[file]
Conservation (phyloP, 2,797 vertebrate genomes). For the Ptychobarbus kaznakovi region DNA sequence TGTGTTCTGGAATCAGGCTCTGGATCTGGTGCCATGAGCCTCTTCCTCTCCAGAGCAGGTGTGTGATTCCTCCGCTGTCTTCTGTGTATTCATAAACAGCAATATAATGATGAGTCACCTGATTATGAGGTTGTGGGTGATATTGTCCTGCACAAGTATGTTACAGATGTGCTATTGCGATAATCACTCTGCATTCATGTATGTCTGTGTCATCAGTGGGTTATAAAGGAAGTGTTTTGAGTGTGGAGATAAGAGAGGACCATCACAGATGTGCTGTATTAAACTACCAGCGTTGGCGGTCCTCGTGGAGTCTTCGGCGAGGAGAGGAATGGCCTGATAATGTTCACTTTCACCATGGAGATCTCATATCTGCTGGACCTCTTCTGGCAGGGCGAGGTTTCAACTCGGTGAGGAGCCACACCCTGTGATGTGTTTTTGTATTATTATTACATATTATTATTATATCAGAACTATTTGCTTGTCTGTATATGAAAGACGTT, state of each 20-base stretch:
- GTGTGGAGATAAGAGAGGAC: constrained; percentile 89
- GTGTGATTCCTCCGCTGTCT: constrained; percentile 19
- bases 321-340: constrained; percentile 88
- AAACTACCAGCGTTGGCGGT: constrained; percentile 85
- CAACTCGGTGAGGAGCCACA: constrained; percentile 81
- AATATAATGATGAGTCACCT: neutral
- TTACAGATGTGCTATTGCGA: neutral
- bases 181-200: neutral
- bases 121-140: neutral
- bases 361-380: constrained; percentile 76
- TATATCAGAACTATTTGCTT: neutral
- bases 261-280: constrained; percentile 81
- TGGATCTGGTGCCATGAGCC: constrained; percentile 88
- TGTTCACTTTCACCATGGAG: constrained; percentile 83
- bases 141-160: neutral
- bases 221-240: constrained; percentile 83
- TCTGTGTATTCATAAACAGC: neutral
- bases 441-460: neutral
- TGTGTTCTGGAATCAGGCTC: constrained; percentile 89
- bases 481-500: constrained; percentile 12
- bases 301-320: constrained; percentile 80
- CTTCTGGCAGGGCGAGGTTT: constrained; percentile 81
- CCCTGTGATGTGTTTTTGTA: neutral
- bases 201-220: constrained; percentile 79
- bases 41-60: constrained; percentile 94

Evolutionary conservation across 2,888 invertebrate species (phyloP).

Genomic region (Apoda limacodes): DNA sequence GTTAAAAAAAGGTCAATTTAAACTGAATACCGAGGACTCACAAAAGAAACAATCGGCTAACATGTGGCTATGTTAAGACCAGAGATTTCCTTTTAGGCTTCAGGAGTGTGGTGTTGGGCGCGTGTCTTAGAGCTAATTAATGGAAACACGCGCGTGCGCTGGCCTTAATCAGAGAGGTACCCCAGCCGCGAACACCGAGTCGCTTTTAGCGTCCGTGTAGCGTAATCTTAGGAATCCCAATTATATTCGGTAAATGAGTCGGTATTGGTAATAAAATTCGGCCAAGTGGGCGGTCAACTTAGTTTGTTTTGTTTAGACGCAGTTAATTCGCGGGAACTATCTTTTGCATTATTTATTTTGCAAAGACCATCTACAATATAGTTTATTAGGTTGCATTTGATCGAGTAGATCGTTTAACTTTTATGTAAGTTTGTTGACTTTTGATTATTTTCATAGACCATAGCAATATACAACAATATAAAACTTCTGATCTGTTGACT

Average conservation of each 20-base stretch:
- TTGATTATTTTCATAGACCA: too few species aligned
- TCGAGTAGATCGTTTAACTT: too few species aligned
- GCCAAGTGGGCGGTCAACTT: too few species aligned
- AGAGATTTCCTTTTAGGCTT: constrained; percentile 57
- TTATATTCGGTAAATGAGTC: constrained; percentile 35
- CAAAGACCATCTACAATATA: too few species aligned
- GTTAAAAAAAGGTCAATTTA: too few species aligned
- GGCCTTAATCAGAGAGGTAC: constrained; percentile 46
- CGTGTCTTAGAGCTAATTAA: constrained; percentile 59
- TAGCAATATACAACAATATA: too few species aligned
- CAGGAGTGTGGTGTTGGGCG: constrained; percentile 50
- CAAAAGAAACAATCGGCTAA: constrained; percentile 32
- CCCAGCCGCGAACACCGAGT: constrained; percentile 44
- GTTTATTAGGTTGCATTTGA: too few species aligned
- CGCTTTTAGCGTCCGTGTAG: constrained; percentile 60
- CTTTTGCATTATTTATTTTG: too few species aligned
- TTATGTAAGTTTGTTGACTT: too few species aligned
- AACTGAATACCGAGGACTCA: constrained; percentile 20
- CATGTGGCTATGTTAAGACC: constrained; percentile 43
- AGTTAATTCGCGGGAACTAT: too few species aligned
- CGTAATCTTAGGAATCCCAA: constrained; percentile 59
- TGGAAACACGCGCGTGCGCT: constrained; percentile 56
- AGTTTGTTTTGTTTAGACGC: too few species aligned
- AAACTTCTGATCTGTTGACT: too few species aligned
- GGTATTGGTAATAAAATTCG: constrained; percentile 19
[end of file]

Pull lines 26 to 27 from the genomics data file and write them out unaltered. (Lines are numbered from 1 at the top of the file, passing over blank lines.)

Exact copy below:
- bases 41-60: constrained; percentile 94

Evolutionary conservation across 2,888 invertebrate species (phyloP).